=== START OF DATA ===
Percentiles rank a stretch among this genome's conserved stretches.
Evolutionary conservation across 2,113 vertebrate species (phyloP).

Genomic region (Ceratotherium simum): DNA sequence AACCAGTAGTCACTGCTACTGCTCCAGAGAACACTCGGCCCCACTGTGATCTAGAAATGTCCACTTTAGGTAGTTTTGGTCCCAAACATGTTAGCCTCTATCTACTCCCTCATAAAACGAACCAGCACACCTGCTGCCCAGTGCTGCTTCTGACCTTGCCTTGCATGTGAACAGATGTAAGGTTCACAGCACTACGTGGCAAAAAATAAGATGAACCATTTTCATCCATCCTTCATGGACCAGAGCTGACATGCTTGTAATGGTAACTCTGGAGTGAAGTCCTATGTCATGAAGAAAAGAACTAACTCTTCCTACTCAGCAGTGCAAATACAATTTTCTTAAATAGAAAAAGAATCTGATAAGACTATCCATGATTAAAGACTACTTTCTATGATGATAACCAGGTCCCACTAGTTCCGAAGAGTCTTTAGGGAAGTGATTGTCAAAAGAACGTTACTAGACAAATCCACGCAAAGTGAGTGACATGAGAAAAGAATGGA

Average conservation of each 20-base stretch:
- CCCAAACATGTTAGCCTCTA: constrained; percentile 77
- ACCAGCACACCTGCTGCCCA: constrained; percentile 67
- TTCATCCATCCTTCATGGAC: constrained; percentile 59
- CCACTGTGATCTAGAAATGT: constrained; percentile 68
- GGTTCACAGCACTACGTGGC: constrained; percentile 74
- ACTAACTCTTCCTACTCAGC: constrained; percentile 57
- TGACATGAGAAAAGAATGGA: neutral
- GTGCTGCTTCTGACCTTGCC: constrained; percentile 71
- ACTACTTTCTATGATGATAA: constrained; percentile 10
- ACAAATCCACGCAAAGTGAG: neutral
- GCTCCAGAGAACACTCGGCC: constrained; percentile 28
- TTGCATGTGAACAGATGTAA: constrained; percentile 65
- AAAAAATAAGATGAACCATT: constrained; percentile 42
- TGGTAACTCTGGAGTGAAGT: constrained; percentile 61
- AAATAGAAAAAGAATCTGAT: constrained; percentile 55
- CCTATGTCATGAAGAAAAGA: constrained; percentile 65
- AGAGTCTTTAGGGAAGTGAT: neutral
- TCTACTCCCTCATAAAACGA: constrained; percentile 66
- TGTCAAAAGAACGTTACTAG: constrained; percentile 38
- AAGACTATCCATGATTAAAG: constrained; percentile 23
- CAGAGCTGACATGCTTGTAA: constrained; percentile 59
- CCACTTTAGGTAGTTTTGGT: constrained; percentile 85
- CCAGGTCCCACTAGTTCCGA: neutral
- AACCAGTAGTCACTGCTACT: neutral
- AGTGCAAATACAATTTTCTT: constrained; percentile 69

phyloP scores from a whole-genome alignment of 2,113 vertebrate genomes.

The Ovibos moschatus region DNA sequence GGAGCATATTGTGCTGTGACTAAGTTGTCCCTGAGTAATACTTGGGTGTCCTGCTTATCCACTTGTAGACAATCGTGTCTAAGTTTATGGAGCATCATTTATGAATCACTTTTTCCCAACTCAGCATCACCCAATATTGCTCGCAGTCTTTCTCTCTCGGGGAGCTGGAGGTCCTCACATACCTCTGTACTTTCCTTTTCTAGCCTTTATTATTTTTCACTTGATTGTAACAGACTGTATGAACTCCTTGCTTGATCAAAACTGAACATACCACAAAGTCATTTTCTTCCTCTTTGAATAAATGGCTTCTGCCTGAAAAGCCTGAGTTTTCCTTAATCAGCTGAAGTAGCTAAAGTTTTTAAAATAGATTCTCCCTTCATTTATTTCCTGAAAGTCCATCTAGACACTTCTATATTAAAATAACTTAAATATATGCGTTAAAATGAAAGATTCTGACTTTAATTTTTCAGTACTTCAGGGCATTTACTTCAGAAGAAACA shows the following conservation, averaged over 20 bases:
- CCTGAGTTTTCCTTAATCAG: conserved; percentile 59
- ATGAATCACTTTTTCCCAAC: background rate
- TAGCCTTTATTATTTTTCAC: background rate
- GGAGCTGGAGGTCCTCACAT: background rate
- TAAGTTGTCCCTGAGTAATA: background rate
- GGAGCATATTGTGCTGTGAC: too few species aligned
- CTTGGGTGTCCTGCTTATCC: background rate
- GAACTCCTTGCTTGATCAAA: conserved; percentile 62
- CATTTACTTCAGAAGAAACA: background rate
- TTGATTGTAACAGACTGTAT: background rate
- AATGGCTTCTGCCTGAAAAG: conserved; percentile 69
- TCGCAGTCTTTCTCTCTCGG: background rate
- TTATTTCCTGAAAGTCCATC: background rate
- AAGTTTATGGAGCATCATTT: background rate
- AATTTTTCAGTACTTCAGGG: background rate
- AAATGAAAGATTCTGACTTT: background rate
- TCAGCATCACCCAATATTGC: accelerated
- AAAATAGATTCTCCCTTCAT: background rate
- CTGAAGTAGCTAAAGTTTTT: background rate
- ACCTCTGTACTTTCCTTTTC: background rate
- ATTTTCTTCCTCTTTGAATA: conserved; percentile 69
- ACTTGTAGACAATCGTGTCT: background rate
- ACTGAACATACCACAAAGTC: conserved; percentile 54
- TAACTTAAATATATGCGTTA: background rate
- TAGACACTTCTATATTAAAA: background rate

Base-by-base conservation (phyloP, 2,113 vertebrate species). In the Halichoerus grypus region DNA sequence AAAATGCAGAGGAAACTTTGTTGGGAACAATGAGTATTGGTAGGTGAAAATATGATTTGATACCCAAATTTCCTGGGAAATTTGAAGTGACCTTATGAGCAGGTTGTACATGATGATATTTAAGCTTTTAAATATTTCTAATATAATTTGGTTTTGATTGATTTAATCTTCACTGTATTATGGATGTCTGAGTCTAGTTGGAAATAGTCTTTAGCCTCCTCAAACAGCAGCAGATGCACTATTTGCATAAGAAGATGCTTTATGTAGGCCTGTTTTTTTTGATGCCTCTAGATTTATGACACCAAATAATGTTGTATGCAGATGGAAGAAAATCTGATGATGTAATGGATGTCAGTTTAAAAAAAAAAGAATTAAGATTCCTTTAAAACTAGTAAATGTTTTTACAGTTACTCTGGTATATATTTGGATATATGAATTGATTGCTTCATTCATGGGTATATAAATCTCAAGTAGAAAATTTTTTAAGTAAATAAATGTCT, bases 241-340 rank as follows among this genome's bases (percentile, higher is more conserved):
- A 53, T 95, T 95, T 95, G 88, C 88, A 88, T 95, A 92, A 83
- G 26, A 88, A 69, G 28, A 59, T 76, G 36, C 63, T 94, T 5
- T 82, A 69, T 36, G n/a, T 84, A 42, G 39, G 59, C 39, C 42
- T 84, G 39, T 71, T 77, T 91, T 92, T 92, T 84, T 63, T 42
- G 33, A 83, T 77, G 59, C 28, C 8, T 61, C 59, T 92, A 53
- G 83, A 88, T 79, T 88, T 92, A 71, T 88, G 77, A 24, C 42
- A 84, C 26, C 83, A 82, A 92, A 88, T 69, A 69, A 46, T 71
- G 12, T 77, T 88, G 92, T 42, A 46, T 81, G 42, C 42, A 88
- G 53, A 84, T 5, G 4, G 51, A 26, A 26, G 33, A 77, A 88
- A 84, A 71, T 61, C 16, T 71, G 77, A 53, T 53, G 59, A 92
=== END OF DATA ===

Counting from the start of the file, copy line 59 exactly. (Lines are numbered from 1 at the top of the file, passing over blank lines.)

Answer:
- G 26, A 88, A 69, G 28, A 59, T 76, G 36, C 63, T 94, T 5